Douglas Van Houweling: I’ve had several roles involved with the global Internet. I was the chairman of the board at Merit, which is a Michigan networking organization, when we developed a capability and ran a project called NSFNET, which was the first large-scale use of internet technology anywhere in the world. That project went from 1987 until 1995.
And then in 1997, I became the chief executive officer of an organization called Internet2, which provides high-performance networking capabilities for the research and education community in the United States.
Intertitle: Describe one of the breakthrough moments of the Internet in which you have been a key participant?
Van Houweling: When we started the activity to build the National Science Foundation Network, or NSFNET, we had a clear understanding that the money that the federal government was going to be able to spend on the network wouldn’t be adequate to do the job that the community required. So we built a partnership with the IBM corporation, with MCI—a communications company in the United States, and with the state of Michigan to add resources to what the federal government was able to invest. So that rather than having only $15 million to do this project over the five years starting in 1998, we actually had closer to $50 million to accomplish that goal.
That partnership turned out to be absolutely critical to the success of the first large-scale internet. I believe that if we had not had those resources, we probably would have failed in meeting the needs of the community, and people would’ve said, “See, we told you. This Internet thing won’t work.”
As it turned out, we had the capability to build an Internet that met the needs of eventually millions of people across the United States to connect with one another and to connect with the supercomputing centers. And that is what made the private sector understand that it was safe for them to invest money in building companies to provide Internet services.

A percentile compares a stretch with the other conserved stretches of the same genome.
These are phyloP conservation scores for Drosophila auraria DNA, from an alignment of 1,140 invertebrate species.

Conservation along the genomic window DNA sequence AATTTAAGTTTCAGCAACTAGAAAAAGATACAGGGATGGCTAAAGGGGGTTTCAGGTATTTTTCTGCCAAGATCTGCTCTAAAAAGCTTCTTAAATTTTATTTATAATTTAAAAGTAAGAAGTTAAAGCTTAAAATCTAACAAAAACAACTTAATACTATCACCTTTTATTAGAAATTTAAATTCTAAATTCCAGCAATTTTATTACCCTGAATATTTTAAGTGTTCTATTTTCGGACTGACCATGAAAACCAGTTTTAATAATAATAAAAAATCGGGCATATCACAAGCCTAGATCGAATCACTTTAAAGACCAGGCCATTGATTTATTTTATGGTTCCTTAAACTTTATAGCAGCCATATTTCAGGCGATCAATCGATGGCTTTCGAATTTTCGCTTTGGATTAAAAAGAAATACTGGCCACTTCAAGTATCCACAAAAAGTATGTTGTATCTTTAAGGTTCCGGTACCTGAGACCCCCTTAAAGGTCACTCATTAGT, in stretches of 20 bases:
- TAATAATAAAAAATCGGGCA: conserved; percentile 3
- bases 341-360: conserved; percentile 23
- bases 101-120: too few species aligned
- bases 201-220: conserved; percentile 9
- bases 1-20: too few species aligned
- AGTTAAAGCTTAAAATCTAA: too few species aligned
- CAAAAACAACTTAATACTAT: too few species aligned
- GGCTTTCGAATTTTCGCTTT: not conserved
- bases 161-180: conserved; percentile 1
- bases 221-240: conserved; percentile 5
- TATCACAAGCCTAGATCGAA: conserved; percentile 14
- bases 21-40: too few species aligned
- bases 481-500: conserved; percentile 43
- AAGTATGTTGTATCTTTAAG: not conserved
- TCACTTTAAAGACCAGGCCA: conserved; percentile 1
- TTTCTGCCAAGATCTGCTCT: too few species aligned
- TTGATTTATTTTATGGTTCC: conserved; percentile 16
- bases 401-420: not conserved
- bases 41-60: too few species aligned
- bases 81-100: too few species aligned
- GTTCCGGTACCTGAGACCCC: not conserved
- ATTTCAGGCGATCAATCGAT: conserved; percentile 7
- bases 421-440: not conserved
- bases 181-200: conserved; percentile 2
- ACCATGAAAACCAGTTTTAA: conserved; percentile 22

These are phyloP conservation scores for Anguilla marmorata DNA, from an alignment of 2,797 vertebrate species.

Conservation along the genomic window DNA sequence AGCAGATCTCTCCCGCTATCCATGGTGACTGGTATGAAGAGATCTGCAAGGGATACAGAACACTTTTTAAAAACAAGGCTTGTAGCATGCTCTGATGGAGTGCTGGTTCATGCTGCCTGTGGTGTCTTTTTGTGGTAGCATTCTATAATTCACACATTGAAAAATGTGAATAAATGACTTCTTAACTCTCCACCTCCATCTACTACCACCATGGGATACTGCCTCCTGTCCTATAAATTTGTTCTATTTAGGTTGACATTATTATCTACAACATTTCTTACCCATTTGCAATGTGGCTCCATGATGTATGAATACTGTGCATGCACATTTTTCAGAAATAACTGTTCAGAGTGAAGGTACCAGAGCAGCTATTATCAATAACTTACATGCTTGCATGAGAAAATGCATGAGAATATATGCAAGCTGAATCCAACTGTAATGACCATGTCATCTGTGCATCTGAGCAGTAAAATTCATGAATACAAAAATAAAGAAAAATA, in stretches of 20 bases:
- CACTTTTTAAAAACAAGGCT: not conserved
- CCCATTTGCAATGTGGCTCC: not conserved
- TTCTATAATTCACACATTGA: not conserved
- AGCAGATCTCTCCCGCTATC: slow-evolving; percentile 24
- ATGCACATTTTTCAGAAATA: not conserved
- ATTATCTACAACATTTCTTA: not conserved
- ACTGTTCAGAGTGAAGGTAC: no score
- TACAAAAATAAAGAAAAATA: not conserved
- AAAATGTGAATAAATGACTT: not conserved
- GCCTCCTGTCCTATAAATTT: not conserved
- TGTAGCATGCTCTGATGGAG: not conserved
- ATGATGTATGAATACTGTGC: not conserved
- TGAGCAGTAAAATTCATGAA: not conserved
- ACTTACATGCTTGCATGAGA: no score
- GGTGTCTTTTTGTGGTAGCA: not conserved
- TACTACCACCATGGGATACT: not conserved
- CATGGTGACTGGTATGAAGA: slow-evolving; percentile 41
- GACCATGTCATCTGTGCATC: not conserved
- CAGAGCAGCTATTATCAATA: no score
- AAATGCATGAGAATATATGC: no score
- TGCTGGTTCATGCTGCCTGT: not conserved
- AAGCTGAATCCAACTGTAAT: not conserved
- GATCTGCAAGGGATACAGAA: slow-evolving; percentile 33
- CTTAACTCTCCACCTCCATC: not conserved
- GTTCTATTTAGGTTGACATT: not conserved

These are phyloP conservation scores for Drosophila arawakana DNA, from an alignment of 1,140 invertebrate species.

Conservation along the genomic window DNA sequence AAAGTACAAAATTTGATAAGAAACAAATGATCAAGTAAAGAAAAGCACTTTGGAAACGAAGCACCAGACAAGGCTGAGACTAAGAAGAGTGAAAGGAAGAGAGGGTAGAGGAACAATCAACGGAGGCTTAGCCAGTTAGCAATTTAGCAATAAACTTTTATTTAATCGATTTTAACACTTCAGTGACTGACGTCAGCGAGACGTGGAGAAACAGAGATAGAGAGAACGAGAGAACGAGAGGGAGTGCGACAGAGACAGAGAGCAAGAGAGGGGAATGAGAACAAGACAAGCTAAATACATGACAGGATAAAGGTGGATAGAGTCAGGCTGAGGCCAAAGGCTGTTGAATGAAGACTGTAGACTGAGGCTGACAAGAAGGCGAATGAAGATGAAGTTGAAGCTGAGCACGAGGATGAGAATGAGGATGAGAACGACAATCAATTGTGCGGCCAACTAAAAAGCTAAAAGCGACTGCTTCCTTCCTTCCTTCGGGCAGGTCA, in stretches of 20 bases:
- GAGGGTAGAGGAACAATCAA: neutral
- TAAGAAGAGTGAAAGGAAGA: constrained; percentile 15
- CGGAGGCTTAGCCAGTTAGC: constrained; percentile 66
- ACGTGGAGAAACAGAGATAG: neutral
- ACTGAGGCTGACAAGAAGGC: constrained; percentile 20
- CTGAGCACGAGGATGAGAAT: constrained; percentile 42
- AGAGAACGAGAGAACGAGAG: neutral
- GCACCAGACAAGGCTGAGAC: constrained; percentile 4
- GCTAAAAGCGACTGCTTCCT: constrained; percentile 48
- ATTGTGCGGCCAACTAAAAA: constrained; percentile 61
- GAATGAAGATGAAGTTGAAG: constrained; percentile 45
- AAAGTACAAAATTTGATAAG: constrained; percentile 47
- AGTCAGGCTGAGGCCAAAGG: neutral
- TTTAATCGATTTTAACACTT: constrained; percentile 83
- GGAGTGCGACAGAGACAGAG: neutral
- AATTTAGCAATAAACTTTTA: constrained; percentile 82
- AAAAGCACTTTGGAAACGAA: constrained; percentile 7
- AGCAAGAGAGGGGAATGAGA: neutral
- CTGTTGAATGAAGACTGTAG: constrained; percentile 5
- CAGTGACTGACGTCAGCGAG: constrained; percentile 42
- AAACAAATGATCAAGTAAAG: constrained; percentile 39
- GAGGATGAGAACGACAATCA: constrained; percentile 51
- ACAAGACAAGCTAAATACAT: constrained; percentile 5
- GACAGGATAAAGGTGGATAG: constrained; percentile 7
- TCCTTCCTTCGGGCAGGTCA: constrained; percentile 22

Intertitle: Describe the state of the Internet today with a weather analogy and explain why.
Van Houweling: I believe that the Internet climate is one of increasingly complicated and turbulent weather. There will be periods when things will be sunny, and we will feel that we’re making steady progress but there will always be undercurrents and new weather fronts that come through and rain on our parade.
Today, we’re seeing this extraordinary growth of Internet applications for social networking, for the Internet of Things. It’s all very exciting. But at the same time, we see that the capabilities of the Internet to actually be used for purposes that are not helpful in our lives also increase as its use increases. Finding the right balance between the promise of the Internet and the hazards that it introduced into our lives is going to be our challenge. But of course that’s true of every technology that we have in our world.
Intertitle: What are your greatest hopes and fears for the future of the Internet?
Van Houweling: The Internet has so much power to enhance our lives that we need to be careful to understand how it is that we can avoid the downside of that. Now, what we’ve discovered over the history of the Internet is that it’s a powerful tool to connect people together. And as those connections become more prevalent and stronger, that of course means that there are interests, both governmental and commercial, that want to take advantage of that connection for their own benefit. We need to find a way to balance the good that comes from that with the potential bad effects.